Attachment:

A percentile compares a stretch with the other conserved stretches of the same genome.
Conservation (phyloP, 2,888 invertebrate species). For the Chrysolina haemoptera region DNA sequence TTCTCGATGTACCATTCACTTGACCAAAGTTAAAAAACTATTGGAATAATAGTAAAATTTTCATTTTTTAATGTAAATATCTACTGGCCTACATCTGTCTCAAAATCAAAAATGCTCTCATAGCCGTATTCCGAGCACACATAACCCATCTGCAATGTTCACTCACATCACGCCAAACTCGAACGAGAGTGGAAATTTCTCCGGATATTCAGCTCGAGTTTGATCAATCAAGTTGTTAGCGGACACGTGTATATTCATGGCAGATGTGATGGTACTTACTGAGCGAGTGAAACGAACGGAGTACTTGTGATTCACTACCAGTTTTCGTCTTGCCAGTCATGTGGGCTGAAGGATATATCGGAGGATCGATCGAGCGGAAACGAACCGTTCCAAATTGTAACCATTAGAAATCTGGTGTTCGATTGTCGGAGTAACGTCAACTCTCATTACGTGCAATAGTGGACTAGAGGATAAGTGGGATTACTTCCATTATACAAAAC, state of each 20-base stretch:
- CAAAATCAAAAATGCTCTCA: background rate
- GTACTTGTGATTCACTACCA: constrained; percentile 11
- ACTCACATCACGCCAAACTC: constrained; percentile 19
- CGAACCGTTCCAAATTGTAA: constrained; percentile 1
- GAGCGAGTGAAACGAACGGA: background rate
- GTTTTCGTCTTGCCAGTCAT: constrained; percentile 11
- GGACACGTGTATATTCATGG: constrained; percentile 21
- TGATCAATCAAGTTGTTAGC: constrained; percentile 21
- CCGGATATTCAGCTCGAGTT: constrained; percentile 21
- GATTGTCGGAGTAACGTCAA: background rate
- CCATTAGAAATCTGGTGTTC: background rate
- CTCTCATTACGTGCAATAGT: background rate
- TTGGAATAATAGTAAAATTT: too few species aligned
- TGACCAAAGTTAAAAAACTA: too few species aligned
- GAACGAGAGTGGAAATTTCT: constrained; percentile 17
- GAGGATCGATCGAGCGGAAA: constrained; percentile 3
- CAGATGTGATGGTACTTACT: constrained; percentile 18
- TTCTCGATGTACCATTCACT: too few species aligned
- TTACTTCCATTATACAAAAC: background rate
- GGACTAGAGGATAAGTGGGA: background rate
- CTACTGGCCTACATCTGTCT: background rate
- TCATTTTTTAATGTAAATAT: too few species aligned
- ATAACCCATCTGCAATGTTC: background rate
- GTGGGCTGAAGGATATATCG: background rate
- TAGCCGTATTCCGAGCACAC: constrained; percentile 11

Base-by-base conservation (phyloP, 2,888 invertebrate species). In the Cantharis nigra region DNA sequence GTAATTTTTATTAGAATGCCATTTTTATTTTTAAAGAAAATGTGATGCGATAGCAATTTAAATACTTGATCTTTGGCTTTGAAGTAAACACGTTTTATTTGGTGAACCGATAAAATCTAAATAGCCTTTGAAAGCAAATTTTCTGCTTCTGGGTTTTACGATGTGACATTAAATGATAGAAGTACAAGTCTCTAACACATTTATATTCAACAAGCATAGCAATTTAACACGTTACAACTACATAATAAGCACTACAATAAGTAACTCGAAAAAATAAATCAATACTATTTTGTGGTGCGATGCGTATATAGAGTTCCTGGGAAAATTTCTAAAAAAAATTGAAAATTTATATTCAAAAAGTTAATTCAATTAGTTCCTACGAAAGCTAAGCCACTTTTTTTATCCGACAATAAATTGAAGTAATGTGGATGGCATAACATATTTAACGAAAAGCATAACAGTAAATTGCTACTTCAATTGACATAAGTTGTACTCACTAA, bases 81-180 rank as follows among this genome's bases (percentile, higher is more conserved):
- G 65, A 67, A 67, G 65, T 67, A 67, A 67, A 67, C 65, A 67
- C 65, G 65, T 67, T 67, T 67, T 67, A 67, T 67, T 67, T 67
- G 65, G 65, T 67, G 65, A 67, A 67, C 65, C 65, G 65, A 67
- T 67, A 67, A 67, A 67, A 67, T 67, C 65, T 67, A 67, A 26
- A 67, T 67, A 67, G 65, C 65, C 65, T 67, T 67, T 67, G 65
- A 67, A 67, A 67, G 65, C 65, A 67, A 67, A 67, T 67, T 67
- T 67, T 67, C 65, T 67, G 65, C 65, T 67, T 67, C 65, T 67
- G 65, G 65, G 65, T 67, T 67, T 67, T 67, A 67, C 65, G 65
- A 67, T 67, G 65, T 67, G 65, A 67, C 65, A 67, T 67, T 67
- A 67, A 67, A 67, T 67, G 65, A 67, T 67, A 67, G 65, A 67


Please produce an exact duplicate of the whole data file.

A percentile compares a stretch with the other conserved stretches of the same genome.
Conservation (phyloP, 2,888 invertebrate species). For the Chrysolina haemoptera region DNA sequence TTCTCGATGTACCATTCACTTGACCAAAGTTAAAAAACTATTGGAATAATAGTAAAATTTTCATTTTTTAATGTAAATATCTACTGGCCTACATCTGTCTCAAAATCAAAAATGCTCTCATAGCCGTATTCCGAGCACACATAACCCATCTGCAATGTTCACTCACATCACGCCAAACTCGAACGAGAGTGGAAATTTCTCCGGATATTCAGCTCGAGTTTGATCAATCAAGTTGTTAGCGGACACGTGTATATTCATGGCAGATGTGATGGTACTTACTGAGCGAGTGAAACGAACGGAGTACTTGTGATTCACTACCAGTTTTCGTCTTGCCAGTCATGTGGGCTGAAGGATATATCGGAGGATCGATCGAGCGGAAACGAACCGTTCCAAATTGTAACCATTAGAAATCTGGTGTTCGATTGTCGGAGTAACGTCAACTCTCATTACGTGCAATAGTGGACTAGAGGATAAGTGGGATTACTTCCATTATACAAAAC, state of each 20-base stretch:
- CAAAATCAAAAATGCTCTCA: background rate
- GTACTTGTGATTCACTACCA: constrained; percentile 11
- ACTCACATCACGCCAAACTC: constrained; percentile 19
- CGAACCGTTCCAAATTGTAA: constrained; percentile 1
- GAGCGAGTGAAACGAACGGA: background rate
- GTTTTCGTCTTGCCAGTCAT: constrained; percentile 11
- GGACACGTGTATATTCATGG: constrained; percentile 21
- TGATCAATCAAGTTGTTAGC: constrained; percentile 21
- CCGGATATTCAGCTCGAGTT: constrained; percentile 21
- GATTGTCGGAGTAACGTCAA: background rate
- CCATTAGAAATCTGGTGTTC: background rate
- CTCTCATTACGTGCAATAGT: background rate
- TTGGAATAATAGTAAAATTT: too few species aligned
- TGACCAAAGTTAAAAAACTA: too few species aligned
- GAACGAGAGTGGAAATTTCT: constrained; percentile 17
- GAGGATCGATCGAGCGGAAA: constrained; percentile 3
- CAGATGTGATGGTACTTACT: constrained; percentile 18
- TTCTCGATGTACCATTCACT: too few species aligned
- TTACTTCCATTATACAAAAC: background rate
- GGACTAGAGGATAAGTGGGA: background rate
- CTACTGGCCTACATCTGTCT: background rate
- TCATTTTTTAATGTAAATAT: too few species aligned
- ATAACCCATCTGCAATGTTC: background rate
- GTGGGCTGAAGGATATATCG: background rate
- TAGCCGTATTCCGAGCACAC: constrained; percentile 11

Base-by-base conservation (phyloP, 2,888 invertebrate species). In the Cantharis nigra region DNA sequence GTAATTTTTATTAGAATGCCATTTTTATTTTTAAAGAAAATGTGATGCGATAGCAATTTAAATACTTGATCTTTGGCTTTGAAGTAAACACGTTTTATTTGGTGAACCGATAAAATCTAAATAGCCTTTGAAAGCAAATTTTCTGCTTCTGGGTTTTACGATGTGACATTAAATGATAGAAGTACAAGTCTCTAACACATTTATATTCAACAAGCATAGCAATTTAACACGTTACAACTACATAATAAGCACTACAATAAGTAACTCGAAAAAATAAATCAATACTATTTTGTGGTGCGATGCGTATATAGAGTTCCTGGGAAAATTTCTAAAAAAAATTGAAAATTTATATTCAAAAAGTTAATTCAATTAGTTCCTACGAAAGCTAAGCCACTTTTTTTATCCGACAATAAATTGAAGTAATGTGGATGGCATAACATATTTAACGAAAAGCATAACAGTAAATTGCTACTTCAATTGACATAAGTTGTACTCACTAA, bases 81-180 rank as follows among this genome's bases (percentile, higher is more conserved):
- G 65, A 67, A 67, G 65, T 67, A 67, A 67, A 67, C 65, A 67
- C 65, G 65, T 67, T 67, T 67, T 67, A 67, T 67, T 67, T 67
- G 65, G 65, T 67, G 65, A 67, A 67, C 65, C 65, G 65, A 67
- T 67, A 67, A 67, A 67, A 67, T 67, C 65, T 67, A 67, A 26
- A 67, T 67, A 67, G 65, C 65, C 65, T 67, T 67, T 67, G 65
- A 67, A 67, A 67, G 65, C 65, A 67, A 67, A 67, T 67, T 67
- T 67, T 67, C 65, T 67, G 65, C 65, T 67, T 67, C 65, T 67
- G 65, G 65, G 65, T 67, T 67, T 67, T 67, A 67, C 65, G 65
- A 67, T 67, G 65, T 67, G 65, A 67, C 65, A 67, T 67, T 67
- A 67, A 67, A 67, T 67, G 65, A 67, T 67, A 67, G 65, A 67